Soul Loss

Snow-BuddhaI’m sitting at my desk in the study, watching the sun descend over the mountains and lake. The light is soft and rich, a glow that persists off to the west. I’ve just come from teaching my college class; today I feel emotionally satisfied enough to put off dinner for few minutes in order to write this brief piece.

After class, a graduate student and I spoke for a while about soul retrieval and substance abuse. I explained that I often wonder exactly what is being retrieved. I imagine that we are calling back a part of self that left the body because of fright or other insult. But what part, and how are we to think about it?

Perhaps you have had the experience of feeling diminished after an altercation or other disturbing event. One of my friends once came by after work a while back and asked for aid because she felt energetically assaulted by a male massage client who had sexualized their interaction. She spoke about feeling “slimed”, and as a result, diminished.

It occurs to me that many abusive interactions are about power over, about the theft or exile of self. Sometimes folks seem to gather energy from others, to act as energy thieves, their words and actions designed to enliven themselves at the expense of others. Other times the focus seems more on simply belittling or fragmenting the other. Either way, the outcome is painful for the person who is targeted.

All to often folks who have suffered soul loss find themselves ensnared in relationships with addictive substances and activities in an effort to ease the pain inherent in the loss of self. Those addictions usually prevent them from establishing the conditions that allow a return to wholeness. No wonder many people discover they must address addiction before deep healing can occur.

Fortunately, often we are able to spontaneously regain the energy lost to passing traumas or to ill-treatment. Usually it is only when the loss is long-term and intractable that we become truly concerned. Then, perhaps in the throes of apathy or depression, or out of desperation, we may seek aid.

I imagine our individual understandings of soul loss and its remedies are largely culturally determined. As a result, a healer must find metaphors that speak to herself and to the person seeking help, images that are both culturally and personally relevant. She must discover stories that sound true to the listener and offer the possibility of relief.

As you may have surmised, I suspect there is no one correct definition of, or way to address, the diminishing of self we call soul loss. Rather, I believe what is needed is a narrative that speaks to both healer and sufferer, and an understanding of loss that makes room for healing. Surely it is better to be ethical, creative, and effective than to be “right”.

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15 thoughts on “Soul Loss

  1. Very good and interesting post Michael 😉
    As I experienced my soul loss after years abuse, it demanded peace and time to think to heal the soul and I used years to find myself again.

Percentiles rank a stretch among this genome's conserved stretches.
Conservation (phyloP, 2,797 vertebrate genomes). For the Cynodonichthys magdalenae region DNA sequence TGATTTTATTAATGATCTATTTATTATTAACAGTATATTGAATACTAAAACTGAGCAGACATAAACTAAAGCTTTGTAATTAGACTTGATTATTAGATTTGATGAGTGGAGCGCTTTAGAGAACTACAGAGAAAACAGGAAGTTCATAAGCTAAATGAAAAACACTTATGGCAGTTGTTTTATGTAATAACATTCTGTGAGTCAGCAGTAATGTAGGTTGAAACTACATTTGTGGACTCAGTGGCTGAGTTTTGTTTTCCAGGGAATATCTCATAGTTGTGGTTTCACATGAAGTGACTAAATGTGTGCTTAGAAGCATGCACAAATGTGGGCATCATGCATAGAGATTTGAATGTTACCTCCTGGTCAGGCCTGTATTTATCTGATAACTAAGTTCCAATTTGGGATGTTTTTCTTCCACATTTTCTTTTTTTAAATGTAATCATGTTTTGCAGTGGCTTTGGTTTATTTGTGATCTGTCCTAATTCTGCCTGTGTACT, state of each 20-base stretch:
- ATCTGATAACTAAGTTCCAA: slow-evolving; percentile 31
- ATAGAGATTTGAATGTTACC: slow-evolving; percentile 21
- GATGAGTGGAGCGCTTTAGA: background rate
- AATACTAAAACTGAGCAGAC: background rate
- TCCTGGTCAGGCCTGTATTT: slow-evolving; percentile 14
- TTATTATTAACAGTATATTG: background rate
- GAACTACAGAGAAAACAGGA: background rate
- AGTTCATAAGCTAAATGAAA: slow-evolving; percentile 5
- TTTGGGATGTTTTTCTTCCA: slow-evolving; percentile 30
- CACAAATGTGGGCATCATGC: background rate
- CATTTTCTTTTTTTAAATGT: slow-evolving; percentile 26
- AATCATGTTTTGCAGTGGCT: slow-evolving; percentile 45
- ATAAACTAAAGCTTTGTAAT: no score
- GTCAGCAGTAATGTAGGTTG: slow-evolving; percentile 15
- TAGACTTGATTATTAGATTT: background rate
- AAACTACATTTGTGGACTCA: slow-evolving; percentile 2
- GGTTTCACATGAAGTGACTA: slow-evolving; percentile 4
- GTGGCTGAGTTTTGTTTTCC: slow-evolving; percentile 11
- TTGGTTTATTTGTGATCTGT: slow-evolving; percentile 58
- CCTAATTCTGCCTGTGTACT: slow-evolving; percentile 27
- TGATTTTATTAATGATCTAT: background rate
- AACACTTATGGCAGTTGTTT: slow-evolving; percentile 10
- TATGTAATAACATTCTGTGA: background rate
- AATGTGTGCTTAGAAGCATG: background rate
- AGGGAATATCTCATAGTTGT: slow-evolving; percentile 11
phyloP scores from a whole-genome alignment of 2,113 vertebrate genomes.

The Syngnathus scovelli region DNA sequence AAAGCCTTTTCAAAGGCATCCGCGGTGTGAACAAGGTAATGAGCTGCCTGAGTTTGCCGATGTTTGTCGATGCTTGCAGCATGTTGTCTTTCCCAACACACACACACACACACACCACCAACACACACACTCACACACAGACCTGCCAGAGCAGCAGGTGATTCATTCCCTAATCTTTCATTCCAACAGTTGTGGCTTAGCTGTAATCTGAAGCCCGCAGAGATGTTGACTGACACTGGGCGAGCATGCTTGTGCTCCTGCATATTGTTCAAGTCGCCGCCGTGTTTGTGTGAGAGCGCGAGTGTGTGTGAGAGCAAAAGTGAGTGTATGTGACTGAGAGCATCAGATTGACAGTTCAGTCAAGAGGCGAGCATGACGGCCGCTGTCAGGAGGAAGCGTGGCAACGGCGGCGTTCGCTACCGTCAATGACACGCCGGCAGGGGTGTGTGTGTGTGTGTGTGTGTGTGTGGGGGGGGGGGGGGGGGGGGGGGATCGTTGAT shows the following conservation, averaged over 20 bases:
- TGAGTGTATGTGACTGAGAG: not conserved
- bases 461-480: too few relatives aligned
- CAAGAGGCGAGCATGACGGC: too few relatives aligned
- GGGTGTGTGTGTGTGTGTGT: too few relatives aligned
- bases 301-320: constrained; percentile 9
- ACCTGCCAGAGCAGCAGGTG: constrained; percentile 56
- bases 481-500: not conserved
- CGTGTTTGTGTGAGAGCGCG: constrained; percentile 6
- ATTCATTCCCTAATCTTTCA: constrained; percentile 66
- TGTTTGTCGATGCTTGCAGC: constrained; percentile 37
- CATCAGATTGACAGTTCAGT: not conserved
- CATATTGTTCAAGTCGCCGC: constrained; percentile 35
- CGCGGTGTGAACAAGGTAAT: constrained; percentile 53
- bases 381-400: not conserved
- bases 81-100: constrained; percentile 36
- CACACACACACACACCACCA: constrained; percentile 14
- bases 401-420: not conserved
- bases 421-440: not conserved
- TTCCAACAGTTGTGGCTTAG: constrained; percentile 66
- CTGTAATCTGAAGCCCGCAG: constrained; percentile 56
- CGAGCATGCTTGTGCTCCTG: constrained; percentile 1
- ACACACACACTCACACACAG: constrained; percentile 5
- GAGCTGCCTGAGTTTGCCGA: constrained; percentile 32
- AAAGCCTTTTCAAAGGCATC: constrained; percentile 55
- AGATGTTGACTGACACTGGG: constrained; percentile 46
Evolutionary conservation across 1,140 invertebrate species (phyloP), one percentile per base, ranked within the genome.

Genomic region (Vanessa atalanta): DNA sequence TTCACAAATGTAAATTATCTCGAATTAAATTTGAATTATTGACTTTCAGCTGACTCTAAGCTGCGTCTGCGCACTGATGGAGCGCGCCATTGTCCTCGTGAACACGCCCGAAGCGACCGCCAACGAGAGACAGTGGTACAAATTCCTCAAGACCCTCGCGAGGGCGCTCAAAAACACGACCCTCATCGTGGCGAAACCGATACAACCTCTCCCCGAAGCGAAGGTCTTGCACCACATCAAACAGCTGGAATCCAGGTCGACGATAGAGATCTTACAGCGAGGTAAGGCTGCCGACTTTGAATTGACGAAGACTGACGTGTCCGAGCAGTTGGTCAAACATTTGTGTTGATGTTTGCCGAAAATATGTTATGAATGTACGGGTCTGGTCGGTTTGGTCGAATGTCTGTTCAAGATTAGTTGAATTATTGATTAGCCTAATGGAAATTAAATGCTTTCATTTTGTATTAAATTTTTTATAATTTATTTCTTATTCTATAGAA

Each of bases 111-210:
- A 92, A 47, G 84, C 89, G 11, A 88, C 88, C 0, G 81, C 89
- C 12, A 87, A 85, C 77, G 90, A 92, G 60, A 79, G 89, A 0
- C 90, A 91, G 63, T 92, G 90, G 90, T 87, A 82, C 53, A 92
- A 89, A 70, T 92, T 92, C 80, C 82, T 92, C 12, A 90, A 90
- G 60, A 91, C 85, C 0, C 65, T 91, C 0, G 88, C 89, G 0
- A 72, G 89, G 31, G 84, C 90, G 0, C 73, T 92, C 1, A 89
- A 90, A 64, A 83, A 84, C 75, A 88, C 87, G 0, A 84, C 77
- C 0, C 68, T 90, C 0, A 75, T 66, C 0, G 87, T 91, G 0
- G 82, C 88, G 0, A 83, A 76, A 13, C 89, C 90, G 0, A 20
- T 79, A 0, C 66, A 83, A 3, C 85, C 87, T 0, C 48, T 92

2. “All to often folks who have suffered soul loss find themselves ensnared in relationships with addictive substances and activities in an effort to ease the pain inherent in the loss of self. Those addictions usually prevent them from establishing the conditions that allow a return to wholeness. No wonder many people discover they must address addiction before deep healing can occur.”

    Indeed. I see this regularly. The attempt to fill a spiritual hole with physical / emotional substitutes. Food, chemicals, “love”. It’s interesting to note how quickly these things fall away once the root of the issue is dealt with.

  3. Thanks, Michael.

    It’s sad to see the number of people who end up bitter and disappointed because they view the Universe as some kind of wish machine. I hear these prayers all the time in lodges – the level of desperation. As we both know, the healing is in the work, and comes from acknowledging that true power comes from the Creator. All we can do is show up and receive it as it comes. It’s only by learning the true meaning of the former that the latter can happen, and NEVER according to our own timeline…

    • Ben, thank you for these thoughtful words. I love the imagine of the wish machine! How often, indeed, we are encouraged to wish for things, rather than engage in the work of nurturing that which we hold dear, and the fragile world and her beings. Yet,the work is challenging and often heartbreaking, and not for the feint of heart. Sometimes the Creator seems very far away, and the work overwhelming. Then we need communities of care and support to encourage us along the way, lodges filled with good people and medicine.

      • Well-said, Michael. Often times just being in the presence of others who can provide a container – a strong crucible – and compassionately witness for us as we struggle is ample medicine in and of itself. This is something I’ve been coming to learn in a drum healing circle I’ve been a part of for the last 2 years. It’s amazing how much healing happens when you allow it to sneak up on you in the presence of a dedicated and loving group.

      • Hi Ben! I love the idea of healing sneaking up on us, which, of course, it often does, especially when we are supported and deeply held. I find myself distracting folks so they don’t see it coming…..

  4. Well said. The closing line is really important. I agree that the process is unique in each case. It seems to correspond a lot to beliefs that people have about power or lack thereof in their lives. There seems to be an impetus to recognize the needs of the returned piece of soul and to actively restore what has been lost in life as a result of it’s absence. Other wise it will take a hike again.

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